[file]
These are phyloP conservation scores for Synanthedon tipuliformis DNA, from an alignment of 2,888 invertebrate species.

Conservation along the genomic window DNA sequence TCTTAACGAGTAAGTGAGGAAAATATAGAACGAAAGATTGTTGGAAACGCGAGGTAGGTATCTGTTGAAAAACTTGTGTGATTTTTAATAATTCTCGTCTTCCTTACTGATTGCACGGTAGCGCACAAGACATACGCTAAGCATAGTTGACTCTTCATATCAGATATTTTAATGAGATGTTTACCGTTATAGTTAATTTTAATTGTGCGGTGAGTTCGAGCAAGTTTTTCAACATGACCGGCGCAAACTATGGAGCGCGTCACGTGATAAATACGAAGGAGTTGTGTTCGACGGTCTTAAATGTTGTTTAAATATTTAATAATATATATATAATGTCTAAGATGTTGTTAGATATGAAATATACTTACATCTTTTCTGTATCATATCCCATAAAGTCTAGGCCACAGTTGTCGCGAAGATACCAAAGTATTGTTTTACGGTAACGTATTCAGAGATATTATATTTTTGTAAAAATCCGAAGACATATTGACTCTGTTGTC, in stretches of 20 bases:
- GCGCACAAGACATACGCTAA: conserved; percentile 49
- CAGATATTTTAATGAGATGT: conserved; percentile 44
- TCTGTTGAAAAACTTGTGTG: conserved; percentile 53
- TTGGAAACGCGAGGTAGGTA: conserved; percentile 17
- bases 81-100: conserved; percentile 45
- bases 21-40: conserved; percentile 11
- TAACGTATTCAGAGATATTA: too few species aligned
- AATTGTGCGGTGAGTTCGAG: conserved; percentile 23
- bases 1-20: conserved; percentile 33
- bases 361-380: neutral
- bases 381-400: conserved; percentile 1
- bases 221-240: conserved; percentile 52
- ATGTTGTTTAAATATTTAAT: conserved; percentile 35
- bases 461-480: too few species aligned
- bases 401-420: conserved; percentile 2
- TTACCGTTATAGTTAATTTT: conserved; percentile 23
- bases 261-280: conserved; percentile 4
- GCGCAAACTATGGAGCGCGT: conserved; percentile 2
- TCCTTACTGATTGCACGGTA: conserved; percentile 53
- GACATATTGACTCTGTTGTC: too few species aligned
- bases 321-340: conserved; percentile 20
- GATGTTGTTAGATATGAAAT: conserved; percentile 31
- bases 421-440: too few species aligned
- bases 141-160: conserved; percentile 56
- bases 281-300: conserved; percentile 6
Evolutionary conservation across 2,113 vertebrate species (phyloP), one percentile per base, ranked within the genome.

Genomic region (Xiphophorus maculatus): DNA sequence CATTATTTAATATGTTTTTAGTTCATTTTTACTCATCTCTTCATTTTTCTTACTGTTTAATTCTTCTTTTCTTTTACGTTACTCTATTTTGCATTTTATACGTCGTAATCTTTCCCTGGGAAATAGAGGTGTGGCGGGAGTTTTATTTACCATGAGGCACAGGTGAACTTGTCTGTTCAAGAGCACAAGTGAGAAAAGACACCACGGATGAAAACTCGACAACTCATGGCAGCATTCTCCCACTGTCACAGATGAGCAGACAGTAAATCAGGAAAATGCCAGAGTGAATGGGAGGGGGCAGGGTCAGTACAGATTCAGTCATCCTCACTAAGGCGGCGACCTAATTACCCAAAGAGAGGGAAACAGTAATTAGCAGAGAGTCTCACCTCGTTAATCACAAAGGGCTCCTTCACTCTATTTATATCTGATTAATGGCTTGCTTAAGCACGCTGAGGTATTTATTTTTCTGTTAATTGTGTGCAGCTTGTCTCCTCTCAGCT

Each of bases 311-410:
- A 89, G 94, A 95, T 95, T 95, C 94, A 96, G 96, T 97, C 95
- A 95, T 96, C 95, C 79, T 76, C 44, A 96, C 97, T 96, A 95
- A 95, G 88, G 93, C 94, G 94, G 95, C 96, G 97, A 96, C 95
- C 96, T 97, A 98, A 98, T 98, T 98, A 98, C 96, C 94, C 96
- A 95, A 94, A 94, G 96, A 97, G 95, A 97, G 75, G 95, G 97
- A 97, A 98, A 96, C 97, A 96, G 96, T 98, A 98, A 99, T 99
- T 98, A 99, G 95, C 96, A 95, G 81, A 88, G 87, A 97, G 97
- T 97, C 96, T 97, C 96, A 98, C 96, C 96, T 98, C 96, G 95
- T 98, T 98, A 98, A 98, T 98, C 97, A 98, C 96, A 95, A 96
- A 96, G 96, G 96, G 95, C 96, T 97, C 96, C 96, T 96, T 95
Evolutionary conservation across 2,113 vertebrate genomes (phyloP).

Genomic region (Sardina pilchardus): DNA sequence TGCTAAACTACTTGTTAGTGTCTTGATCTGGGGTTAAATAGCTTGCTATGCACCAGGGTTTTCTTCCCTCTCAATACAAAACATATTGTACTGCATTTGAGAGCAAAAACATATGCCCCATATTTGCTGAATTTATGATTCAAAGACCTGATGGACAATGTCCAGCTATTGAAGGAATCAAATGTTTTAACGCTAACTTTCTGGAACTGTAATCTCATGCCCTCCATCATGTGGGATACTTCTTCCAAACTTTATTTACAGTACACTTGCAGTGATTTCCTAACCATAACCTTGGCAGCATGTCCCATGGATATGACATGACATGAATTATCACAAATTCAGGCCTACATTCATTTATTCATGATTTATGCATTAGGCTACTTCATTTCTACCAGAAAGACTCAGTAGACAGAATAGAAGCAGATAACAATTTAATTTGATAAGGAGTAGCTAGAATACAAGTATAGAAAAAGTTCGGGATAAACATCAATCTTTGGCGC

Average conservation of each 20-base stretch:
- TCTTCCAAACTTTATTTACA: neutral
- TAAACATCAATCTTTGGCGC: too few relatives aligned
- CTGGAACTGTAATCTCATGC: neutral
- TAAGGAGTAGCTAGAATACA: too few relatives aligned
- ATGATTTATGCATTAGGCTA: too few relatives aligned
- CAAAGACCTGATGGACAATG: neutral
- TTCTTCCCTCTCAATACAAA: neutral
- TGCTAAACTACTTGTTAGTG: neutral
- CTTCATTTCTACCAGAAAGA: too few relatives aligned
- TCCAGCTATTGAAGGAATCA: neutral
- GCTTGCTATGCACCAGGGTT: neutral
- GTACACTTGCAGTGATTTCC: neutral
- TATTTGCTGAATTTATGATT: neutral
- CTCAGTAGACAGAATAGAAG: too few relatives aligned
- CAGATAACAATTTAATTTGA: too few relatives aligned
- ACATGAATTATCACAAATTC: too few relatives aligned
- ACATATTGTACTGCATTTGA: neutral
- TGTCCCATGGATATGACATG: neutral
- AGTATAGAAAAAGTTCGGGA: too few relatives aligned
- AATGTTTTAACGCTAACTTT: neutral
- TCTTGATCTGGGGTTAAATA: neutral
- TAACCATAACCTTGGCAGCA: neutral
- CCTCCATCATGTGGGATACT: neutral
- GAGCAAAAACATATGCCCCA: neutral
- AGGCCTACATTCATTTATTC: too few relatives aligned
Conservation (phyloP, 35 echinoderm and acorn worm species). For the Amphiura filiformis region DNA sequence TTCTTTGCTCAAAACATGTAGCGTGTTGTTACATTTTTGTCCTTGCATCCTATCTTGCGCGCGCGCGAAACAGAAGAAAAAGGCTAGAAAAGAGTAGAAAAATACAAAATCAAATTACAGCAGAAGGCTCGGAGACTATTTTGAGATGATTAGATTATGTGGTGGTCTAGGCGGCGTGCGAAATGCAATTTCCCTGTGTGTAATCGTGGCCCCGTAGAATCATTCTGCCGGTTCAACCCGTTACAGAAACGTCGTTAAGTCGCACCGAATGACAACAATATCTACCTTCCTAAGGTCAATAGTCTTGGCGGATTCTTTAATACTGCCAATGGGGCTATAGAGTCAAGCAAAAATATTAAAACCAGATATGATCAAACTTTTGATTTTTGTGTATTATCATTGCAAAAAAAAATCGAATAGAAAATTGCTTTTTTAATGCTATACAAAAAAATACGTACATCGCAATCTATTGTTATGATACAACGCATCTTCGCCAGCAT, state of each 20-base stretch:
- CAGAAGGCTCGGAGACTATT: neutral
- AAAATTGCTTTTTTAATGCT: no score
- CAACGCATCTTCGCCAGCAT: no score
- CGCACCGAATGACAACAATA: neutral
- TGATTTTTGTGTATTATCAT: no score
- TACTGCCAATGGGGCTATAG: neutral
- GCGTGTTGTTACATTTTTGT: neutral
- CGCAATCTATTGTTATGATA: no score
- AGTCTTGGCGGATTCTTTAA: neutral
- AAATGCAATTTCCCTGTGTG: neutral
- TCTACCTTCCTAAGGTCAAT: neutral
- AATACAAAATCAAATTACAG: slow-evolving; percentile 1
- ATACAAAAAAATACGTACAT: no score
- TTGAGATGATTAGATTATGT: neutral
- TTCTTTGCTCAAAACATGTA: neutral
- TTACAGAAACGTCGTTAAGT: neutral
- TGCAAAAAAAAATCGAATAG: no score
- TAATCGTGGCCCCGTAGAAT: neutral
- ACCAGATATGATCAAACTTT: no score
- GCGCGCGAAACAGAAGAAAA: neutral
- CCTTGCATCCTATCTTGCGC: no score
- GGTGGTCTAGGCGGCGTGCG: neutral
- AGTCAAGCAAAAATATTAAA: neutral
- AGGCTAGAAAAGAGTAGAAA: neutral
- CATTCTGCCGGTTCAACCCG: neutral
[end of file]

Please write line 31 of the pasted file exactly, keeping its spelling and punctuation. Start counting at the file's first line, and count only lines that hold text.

- A 89, G 94, A 95, T 95, T 95, C 94, A 96, G 96, T 97, C 95